Radiotherapy has long been a major component of localised tumour treatment. Effective and relatively inexpensive, these treatments have made significant progress over the past two decades. Major advances in imaging, dosimetry, accelerators and software now allow the adaptation of treatment to each patient. The development of new protocols combining radiation therapy with anti-tumour drugs (radio chemotherapy) further enhances the therapeutic arsenal.
Institut Curie has been a leader in the biology of radiation since the first use of ionizing radiation to treat cancer. Since 1990, our research has focused on understanding the response of tumour cells to treatment and on optimising the response. Particular emphasis was placed on signalling pathways, DNA damage repair, radio chemotherapy (cytotoxic agents, tyrosine kinase inhibitors and DNA repair), dose rate and micro fractionation studies.
Over the past decade, a number of studies on the molecular and genetic aspects of cell and tissue responses to ionising radiation were launched. Experimental radiotherapy studies using mouse xenograft models and involving radiation and imaging techniques are also being developed. The SiRIC-Curie radiobiology program is a continuation of this work.
Optimising the response to radiation therapy and reducing side effects
1) Predictive genetic factors of efficiency and tolerance to radiotherapy
Project coordinated by Dr Alain Fourquet (IC) and Dr Romuald Le Scodan (IC)
This project is based on two main axes:
- Identification of biomarkers of tolerance and hypersensitivity to radiation in the case of patients with breast cancer
- Study of genomic profiles associated with a high risk of triggering an ipsilateral breast cancer after conservative treatments
2) Study of radiation-induced carcinogenesis
Project coordinated by Dr Bernard Malfoy (IC) and Dr Yulia Kirova (IC)
This project aims to study radiation-induced carcinogenesis using clinical and genomic data obtained in different contexts:
- Radiation-induced sarcoma (angiosarcoma)
- Radiation-induced tumours in children
- Effect of radiation-induced cancers after proton therapy
- Lymphangiosarcomes and atypical vascular lesions
- Radiation-induced breast cancer after treatment of Hodgkin lymphoma
3) Modulators of the susceptibility to radiation and innovative treatments
Project coordinated by Dr Marie Dutreix (CNRS / IC), Dr Vincent Favaudon (Inserm / IC) and Dr Didier Decaudin (IC)
Protection of normal tissues against the complications of radiotherapy
Pulse irradiation at ultra-high dose rate
Modern radiotherapy techniques use rapid alternation of radiation beams and / or a pulse irradiation of tissue over a variable period of time, from the second minute (Ponette V, et al. Int J Radiat Biol. 2000).
In order to assess whether changes in the dose could have an impact on tumour control as well as early and late responses, we developed a "FLASH" radiation methodology for which the doses are administered as short pulses (<500 ms) with an ultra-high dose rate (≥ 60 Gy / s). The classical pulmonary fibrosis model was used to test the therapeutic potential of the method (J. Sharplin, Radiation research. 1989).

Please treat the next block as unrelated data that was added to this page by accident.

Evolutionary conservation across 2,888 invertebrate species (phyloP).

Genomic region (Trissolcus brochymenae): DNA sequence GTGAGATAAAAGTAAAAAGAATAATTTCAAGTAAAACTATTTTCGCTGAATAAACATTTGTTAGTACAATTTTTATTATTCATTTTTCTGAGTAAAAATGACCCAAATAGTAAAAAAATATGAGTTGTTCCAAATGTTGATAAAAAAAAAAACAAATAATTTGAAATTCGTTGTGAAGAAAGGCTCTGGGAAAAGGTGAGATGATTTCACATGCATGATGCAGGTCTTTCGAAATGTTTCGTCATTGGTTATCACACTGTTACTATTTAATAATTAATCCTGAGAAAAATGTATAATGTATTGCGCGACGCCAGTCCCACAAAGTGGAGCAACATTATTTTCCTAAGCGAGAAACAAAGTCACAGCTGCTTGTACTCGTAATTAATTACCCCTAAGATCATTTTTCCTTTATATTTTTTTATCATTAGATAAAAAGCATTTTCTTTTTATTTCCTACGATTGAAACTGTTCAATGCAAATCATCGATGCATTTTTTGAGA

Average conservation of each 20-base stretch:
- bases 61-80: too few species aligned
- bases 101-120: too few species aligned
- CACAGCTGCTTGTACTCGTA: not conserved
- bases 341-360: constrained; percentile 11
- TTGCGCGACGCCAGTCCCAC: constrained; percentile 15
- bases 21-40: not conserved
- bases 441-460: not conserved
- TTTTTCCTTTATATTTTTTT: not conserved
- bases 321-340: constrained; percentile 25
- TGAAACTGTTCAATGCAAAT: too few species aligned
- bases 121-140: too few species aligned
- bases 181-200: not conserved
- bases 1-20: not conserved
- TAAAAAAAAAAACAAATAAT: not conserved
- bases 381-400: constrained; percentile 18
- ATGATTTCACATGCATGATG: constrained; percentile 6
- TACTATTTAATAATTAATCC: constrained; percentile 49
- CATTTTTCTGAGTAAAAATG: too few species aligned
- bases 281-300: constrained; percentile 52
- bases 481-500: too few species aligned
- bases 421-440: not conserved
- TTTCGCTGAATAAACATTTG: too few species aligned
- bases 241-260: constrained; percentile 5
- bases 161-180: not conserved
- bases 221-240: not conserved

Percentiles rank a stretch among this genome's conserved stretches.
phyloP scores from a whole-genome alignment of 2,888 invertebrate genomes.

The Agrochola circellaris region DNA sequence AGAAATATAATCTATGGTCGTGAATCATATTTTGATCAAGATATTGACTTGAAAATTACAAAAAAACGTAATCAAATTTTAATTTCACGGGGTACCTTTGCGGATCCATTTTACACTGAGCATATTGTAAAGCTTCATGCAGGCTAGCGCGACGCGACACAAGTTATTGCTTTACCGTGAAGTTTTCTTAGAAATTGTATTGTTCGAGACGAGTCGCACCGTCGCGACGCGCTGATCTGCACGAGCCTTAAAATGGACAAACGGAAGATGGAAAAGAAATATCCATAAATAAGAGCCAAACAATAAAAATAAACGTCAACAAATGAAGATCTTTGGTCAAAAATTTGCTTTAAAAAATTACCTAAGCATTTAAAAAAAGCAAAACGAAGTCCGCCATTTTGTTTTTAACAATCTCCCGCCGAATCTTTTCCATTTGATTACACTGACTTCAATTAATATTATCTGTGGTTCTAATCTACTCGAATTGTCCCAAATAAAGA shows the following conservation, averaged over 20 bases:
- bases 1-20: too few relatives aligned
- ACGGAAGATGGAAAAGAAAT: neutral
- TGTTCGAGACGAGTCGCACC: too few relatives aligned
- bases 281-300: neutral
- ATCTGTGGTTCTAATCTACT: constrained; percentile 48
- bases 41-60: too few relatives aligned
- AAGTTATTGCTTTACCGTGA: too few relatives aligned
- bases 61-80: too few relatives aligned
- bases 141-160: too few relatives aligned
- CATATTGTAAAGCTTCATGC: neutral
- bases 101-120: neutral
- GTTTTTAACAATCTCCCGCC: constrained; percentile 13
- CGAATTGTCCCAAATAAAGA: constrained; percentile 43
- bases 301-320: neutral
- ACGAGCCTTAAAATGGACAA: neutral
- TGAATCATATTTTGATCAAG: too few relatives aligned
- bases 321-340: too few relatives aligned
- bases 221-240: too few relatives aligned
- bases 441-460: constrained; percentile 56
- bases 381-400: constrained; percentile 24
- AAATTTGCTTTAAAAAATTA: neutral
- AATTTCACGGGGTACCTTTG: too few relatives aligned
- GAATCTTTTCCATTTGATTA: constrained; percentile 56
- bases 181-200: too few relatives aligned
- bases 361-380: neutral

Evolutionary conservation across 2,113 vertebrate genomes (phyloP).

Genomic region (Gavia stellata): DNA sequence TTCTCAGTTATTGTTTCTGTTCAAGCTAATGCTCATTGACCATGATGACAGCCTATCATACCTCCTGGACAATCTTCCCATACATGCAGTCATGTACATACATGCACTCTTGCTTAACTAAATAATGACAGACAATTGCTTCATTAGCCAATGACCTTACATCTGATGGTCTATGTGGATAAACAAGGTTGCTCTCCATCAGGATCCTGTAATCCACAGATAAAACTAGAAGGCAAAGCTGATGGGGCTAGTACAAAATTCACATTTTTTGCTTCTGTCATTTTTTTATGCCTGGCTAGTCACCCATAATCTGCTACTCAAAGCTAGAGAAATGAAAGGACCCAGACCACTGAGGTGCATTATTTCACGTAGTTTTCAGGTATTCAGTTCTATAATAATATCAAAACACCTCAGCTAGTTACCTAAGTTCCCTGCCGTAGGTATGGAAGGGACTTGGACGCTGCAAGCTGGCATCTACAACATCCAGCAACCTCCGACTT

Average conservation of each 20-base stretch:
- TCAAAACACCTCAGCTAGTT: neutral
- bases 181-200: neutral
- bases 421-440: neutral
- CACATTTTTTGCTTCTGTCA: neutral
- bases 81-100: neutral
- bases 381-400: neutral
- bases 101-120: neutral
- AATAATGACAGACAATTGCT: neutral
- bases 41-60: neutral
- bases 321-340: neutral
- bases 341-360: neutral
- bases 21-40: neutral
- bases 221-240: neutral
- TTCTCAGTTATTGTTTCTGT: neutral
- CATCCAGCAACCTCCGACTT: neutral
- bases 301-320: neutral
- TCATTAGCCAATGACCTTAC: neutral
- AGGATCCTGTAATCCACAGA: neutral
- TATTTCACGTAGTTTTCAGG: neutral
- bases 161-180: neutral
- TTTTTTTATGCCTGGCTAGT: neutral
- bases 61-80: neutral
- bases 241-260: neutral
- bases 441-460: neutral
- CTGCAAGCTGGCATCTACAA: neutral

Improving radiotherapy via DNA repair inhibitors
PARP inhibitors (PARPi)
The triple negative breast tumors (TNBC) are associated with a high risk of remote recurrence and reduced survival. As for other types of breast cancer the proposed locoregional treatment is either surgery or radiotherapy. This project proposes developing PARP inhibitors (PARPi, molecule inhibitors of poly (ADP-ribose) polymerases) to sensitise tumour cells, alone or in combination with chemo / radiotherapy.
The DNA repair is vital to recovery after radiation exposure (Helleday et al., Nat Rev Cancer 2008). We developed a new approach designed to block the pathways involved in detection, signalling and DNA damage repair. This approach uses small modified DNA molecules so as to mimic the double strand breaks (baits molecules called DBaits) and which bind to and activate PARP (poly-ADP-ribose polymerase) and DNA kinase. By inducing "false" signals damage in the cell the DBaits molecules prevent the recruitment of damage repair proteins induced by irradiation or chemotherapy (Quanz et al Clin Cancer Res 2009).
DT01, the clinical form of Dbait, is nontoxic and does not sensitise normal tissues to the radio or chemotherapy. Proof of concept was performed on nude mice bearing xenografts for which DT01 was administered locally or systemically before irradiation (Coquery et al, PLoS ONE 2012; Biau et al, Neoplasia, 2014).
Demonstration that FLASH irradiation protects lung fibrosis and causes a significant decrease in the incidence of apoptosis in normal lungs. FLASH Irradiation can save normal stem cells and improves the differential response between tumor and normal tissues, suggesting that the method may be advantageous in reducing the complications of radiotherapy, without loss of antitumor efficacy (Favaudon V, et al. Science Translational Medicine. 2014).
DRIIM clinical trial: "first in man" proof of concept of the therapeutic value of DT01 (clinical form of the Dbait molecule). DRIIM is a multicenter phase I trial with a pharmacokinetic study (PK) in patients with in transit and unresectable metastatic melanoma and for which radiotherapy is proposed. All patients were included and the test is now closed. The first results have been presented at the ASCO meeting.
The synopsis of a new clinical trial involving DT01 and radiotherapy in cases of advanced breast cancer is being prepared
Setting up an Experimental Radiotherapy platform : RadExp.